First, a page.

BHP edges closer to US shale exit

BHP's Fayetteville shale asset. Image: BHP

BHP is weighing up several options in a plan to offload its onshore petroleum assets in the United States.

The company, which today released its 2018 financial year first half results, has been under pressure to exit its US shale venture, with investor Elliott Associates repeatedly pushing for the company to divest its assets.

Despite initially defying Elliott’s requests, BHP confirmed in August last year that it was exploring options to offload the onshore US assets.

The process continues for the company — today saying it is progressing alternatives “to exit our onshore US assets for value.”

“We are preparing all appropriate documentation ahead of data rooms being opened to potential trade sale buyers by the end of the March 2018 quarter,” BHP said.

“In parallel, we continue to explore a potential exit via demerger or initial public offering.”

BHP is operating nine rigs at its US shale properties, but could reduce that number as the sale process develops. Its drilling and development expenditure onshore US in the December half was $US336 million ($421.5 million).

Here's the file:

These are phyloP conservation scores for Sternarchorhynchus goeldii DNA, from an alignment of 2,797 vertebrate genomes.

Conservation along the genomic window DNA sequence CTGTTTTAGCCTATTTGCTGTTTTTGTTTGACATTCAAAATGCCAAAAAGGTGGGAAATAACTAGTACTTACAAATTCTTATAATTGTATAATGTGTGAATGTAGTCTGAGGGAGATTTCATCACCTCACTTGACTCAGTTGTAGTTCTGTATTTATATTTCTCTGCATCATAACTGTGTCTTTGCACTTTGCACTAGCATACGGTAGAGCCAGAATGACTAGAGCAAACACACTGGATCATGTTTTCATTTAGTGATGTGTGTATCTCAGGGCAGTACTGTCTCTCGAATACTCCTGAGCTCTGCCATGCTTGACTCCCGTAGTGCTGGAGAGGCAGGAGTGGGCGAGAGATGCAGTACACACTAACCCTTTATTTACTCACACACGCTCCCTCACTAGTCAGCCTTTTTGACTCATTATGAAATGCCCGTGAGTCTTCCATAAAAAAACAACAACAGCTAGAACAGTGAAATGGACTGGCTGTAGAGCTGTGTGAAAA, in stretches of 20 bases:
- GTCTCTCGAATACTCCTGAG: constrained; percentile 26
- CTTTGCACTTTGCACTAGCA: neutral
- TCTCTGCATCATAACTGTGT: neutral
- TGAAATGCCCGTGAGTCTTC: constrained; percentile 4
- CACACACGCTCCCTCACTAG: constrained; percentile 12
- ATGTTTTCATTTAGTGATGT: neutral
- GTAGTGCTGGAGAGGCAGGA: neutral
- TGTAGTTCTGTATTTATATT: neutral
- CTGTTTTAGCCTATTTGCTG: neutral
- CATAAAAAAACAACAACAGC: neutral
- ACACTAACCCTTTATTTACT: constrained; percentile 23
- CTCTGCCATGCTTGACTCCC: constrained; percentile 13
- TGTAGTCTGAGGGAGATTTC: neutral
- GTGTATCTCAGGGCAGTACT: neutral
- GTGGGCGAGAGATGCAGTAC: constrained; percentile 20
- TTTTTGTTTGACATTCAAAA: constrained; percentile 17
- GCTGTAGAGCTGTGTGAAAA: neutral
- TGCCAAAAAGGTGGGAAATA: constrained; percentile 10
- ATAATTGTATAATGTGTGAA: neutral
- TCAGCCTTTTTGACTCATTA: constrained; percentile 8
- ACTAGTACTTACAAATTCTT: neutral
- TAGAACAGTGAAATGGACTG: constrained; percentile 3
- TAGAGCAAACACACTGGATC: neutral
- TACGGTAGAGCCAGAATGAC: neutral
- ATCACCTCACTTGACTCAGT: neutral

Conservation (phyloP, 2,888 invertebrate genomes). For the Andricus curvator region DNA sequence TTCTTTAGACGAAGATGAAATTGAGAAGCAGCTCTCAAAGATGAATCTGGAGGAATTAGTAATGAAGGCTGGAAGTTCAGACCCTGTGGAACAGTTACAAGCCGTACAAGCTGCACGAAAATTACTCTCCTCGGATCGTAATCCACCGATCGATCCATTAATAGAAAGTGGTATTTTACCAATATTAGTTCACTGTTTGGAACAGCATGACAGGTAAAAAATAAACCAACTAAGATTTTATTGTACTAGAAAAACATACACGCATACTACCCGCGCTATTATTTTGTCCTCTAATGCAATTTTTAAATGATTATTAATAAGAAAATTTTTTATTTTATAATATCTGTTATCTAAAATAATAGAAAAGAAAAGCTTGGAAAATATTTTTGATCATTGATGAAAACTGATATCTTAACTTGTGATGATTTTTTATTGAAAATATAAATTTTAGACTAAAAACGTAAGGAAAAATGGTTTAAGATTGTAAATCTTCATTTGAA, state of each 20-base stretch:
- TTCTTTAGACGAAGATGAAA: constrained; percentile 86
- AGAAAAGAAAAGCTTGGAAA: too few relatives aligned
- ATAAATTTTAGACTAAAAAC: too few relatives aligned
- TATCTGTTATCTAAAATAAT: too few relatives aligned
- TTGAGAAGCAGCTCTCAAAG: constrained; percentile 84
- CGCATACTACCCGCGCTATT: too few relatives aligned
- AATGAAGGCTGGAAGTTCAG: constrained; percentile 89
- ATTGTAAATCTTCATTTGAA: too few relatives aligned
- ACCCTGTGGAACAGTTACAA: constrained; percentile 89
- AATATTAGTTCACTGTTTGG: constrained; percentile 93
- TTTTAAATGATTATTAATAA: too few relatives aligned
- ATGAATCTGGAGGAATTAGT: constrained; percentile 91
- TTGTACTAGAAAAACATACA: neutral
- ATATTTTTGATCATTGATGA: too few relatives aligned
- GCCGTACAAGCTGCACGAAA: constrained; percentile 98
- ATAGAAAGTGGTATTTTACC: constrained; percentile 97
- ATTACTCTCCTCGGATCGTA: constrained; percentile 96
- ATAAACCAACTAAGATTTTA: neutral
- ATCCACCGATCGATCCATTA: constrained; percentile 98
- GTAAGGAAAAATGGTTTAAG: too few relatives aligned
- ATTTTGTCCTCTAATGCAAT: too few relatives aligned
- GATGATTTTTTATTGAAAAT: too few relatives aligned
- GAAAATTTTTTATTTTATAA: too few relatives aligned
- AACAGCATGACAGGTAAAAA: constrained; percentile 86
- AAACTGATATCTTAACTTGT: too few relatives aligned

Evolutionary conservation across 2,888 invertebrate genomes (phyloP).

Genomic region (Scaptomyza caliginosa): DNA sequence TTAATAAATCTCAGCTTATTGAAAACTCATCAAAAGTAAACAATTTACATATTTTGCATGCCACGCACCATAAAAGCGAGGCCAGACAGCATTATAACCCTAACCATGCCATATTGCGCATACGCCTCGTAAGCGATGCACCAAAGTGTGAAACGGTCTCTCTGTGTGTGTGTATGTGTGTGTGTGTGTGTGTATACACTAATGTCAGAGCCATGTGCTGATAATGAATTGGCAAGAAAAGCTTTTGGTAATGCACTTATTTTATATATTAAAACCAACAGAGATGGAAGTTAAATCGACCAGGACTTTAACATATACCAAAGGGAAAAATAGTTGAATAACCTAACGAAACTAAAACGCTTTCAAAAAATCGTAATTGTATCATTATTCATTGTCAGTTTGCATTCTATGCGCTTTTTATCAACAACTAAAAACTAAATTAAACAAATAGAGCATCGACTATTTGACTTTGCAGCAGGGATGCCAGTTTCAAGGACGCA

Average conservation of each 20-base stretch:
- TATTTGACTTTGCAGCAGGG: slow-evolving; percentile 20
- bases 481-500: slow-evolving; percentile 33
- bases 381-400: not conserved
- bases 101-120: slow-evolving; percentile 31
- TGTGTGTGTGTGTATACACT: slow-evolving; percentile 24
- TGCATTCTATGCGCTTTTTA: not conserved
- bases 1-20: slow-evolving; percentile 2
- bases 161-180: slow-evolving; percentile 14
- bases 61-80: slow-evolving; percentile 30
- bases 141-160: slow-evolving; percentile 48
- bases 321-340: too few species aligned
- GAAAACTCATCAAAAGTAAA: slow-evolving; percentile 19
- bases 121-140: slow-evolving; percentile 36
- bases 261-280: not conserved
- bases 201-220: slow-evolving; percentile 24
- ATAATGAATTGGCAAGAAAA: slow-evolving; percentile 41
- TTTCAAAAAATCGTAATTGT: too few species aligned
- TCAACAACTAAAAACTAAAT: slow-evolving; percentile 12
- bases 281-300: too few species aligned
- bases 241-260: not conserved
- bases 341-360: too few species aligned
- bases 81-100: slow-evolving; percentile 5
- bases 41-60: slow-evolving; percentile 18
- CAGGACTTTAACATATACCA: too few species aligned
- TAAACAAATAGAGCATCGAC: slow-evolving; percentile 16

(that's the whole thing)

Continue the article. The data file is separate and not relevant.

Meanwhile, BHP’s iron ore production during the December 2017 half was on par with same period of 2016 at 117 million tonnes (Mt), or 136Mt on a 100 per cent basis.

The company has maintained its iron ore production guidance for the 2018 financial year at between 239–243Mt.

BHP has lowered its metallurgical coal production guidance to between 41–43Mt for fiscal 2018, reflecting expected lower volumes at the Broadmeadow and Blackwater sites.

Its metallurgical coal output was 4 per cent lower in the December half compared to a year earlier at 20Mt. In Queensland, production was impacted by ongoing challenging roof conditions at Broadmeadow and geotechnical issues following wet weather at Blackwater.

BHP’s thermal coal production for the December 2017 half was 4 per cent high against the previous year at 14Mt.

In Chile, BHP saw copper production at the Escondida mine increase by 29 per cent to 583,000t, a result which helped lift its overall output of the base metal by 17 per cent to 833,000t.

BHP chief executive officer Andrew Mackenzie said strong operating performance in the first half allowed the company to capture the benefit of higher prices.

“The successful Los Colorados Extension project ramp-up (at Escondida) contributed to a 17 per cent increase in copper output and production records were achieved at a number of Western Australia iron ore and Queensland coal mines,” Mackenzie said.

“The momentum we’ve built across the wider portfolio during the second quarter will flow through to an expected stronger second half operating performance.”

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